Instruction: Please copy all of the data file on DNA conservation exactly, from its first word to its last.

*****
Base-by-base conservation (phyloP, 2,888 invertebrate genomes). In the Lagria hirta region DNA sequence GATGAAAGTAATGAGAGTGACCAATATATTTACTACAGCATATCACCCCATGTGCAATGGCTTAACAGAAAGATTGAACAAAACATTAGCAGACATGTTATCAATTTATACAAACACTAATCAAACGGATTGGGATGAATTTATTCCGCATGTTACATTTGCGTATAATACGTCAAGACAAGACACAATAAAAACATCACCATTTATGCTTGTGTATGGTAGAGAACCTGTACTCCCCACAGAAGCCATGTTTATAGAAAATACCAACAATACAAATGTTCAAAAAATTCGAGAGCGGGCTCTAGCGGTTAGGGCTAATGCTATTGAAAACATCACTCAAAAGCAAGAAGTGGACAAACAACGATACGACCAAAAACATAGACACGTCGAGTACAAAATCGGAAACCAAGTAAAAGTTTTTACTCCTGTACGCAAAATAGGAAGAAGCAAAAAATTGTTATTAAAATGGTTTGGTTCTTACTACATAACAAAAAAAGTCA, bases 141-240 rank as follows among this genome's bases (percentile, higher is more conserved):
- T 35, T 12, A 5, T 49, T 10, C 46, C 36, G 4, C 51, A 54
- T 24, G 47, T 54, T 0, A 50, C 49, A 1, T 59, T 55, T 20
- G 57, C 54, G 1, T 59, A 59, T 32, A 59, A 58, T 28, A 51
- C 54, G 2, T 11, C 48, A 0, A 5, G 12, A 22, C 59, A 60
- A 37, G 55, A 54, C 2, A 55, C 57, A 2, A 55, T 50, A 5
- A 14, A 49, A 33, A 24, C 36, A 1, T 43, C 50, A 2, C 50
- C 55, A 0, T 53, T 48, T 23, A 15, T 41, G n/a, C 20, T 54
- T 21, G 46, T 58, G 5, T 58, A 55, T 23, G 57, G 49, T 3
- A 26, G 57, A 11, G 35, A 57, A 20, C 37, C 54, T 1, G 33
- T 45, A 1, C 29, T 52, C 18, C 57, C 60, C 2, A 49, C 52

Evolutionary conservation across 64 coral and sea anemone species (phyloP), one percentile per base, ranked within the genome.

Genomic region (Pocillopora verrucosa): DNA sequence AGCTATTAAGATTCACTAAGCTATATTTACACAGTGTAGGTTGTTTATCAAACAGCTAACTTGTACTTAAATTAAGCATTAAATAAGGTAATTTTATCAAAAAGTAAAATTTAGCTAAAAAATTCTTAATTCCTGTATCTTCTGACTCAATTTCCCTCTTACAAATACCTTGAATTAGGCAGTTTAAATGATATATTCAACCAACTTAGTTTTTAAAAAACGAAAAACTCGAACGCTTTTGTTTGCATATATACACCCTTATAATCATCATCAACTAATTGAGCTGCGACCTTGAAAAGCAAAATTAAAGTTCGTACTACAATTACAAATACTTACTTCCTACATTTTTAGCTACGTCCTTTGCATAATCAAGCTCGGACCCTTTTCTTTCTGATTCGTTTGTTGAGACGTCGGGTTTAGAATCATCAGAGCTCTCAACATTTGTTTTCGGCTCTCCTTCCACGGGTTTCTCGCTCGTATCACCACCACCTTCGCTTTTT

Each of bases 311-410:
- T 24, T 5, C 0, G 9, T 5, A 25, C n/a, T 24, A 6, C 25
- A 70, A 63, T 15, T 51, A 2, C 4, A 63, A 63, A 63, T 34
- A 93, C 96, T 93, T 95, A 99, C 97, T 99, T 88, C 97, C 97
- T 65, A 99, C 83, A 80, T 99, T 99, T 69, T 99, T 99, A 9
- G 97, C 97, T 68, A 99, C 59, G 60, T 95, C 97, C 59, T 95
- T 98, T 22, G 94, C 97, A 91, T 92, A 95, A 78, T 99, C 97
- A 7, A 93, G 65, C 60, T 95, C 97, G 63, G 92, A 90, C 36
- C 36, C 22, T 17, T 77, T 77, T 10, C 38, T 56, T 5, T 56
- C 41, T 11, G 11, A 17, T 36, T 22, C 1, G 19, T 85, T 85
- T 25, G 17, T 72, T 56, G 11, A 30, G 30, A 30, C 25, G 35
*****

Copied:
Base-by-base conservation (phyloP, 2,888 invertebrate genomes). In the Lagria hirta region DNA sequence GATGAAAGTAATGAGAGTGACCAATATATTTACTACAGCATATCACCCCATGTGCAATGGCTTAACAGAAAGATTGAACAAAACATTAGCAGACATGTTATCAATTTATACAAACACTAATCAAACGGATTGGGATGAATTTATTCCGCATGTTACATTTGCGTATAATACGTCAAGACAAGACACAATAAAAACATCACCATTTATGCTTGTGTATGGTAGAGAACCTGTACTCCCCACAGAAGCCATGTTTATAGAAAATACCAACAATACAAATGTTCAAAAAATTCGAGAGCGGGCTCTAGCGGTTAGGGCTAATGCTATTGAAAACATCACTCAAAAGCAAGAAGTGGACAAACAACGATACGACCAAAAACATAGACACGTCGAGTACAAAATCGGAAACCAAGTAAAAGTTTTTACTCCTGTACGCAAAATAGGAAGAAGCAAAAAATTGTTATTAAAATGGTTTGGTTCTTACTACATAACAAAAAAAGTCA, bases 141-240 rank as follows among this genome's bases (percentile, higher is more conserved):
- T 35, T 12, A 5, T 49, T 10, C 46, C 36, G 4, C 51, A 54
- T 24, G 47, T 54, T 0, A 50, C 49, A 1, T 59, T 55, T 20
- G 57, C 54, G 1, T 59, A 59, T 32, A 59, A 58, T 28, A 51
- C 54, G 2, T 11, C 48, A 0, A 5, G 12, A 22, C 59, A 60
- A 37, G 55, A 54, C 2, A 55, C 57, A 2, A 55, T 50, A 5
- A 14, A 49, A 33, A 24, C 36, A 1, T 43, C 50, A 2, C 50
- C 55, A 0, T 53, T 48, T 23, A 15, T 41, G n/a, C 20, T 54
- T 21, G 46, T 58, G 5, T 58, A 55, T 23, G 57, G 49, T 3
- A 26, G 57, A 11, G 35, A 57, A 20, C 37, C 54, T 1, G 33
- T 45, A 1, C 29, T 52, C 18, C 57, C 60, C 2, A 49, C 52

Evolutionary conservation across 64 coral and sea anemone species (phyloP), one percentile per base, ranked within the genome.

Genomic region (Pocillopora verrucosa): DNA sequence AGCTATTAAGATTCACTAAGCTATATTTACACAGTGTAGGTTGTTTATCAAACAGCTAACTTGTACTTAAATTAAGCATTAAATAAGGTAATTTTATCAAAAAGTAAAATTTAGCTAAAAAATTCTTAATTCCTGTATCTTCTGACTCAATTTCCCTCTTACAAATACCTTGAATTAGGCAGTTTAAATGATATATTCAACCAACTTAGTTTTTAAAAAACGAAAAACTCGAACGCTTTTGTTTGCATATATACACCCTTATAATCATCATCAACTAATTGAGCTGCGACCTTGAAAAGCAAAATTAAAGTTCGTACTACAATTACAAATACTTACTTCCTACATTTTTAGCTACGTCCTTTGCATAATCAAGCTCGGACCCTTTTCTTTCTGATTCGTTTGTTGAGACGTCGGGTTTAGAATCATCAGAGCTCTCAACATTTGTTTTCGGCTCTCCTTCCACGGGTTTCTCGCTCGTATCACCACCACCTTCGCTTTTT

Each of bases 311-410:
- T 24, T 5, C 0, G 9, T 5, A 25, C n/a, T 24, A 6, C 25
- A 70, A 63, T 15, T 51, A 2, C 4, A 63, A 63, A 63, T 34
- A 93, C 96, T 93, T 95, A 99, C 97, T 99, T 88, C 97, C 97
- T 65, A 99, C 83, A 80, T 99, T 99, T 69, T 99, T 99, A 9
- G 97, C 97, T 68, A 99, C 59, G 60, T 95, C 97, C 59, T 95
- T 98, T 22, G 94, C 97, A 91, T 92, A 95, A 78, T 99, C 97
- A 7, A 93, G 65, C 60, T 95, C 97, G 63, G 92, A 90, C 36
- C 36, C 22, T 17, T 77, T 77, T 10, C 38, T 56, T 5, T 56
- C 41, T 11, G 11, A 17, T 36, T 22, C 1, G 19, T 85, T 85
- T 25, G 17, T 72, T 56, G 11, A 30, G 30, A 30, C 25, G 35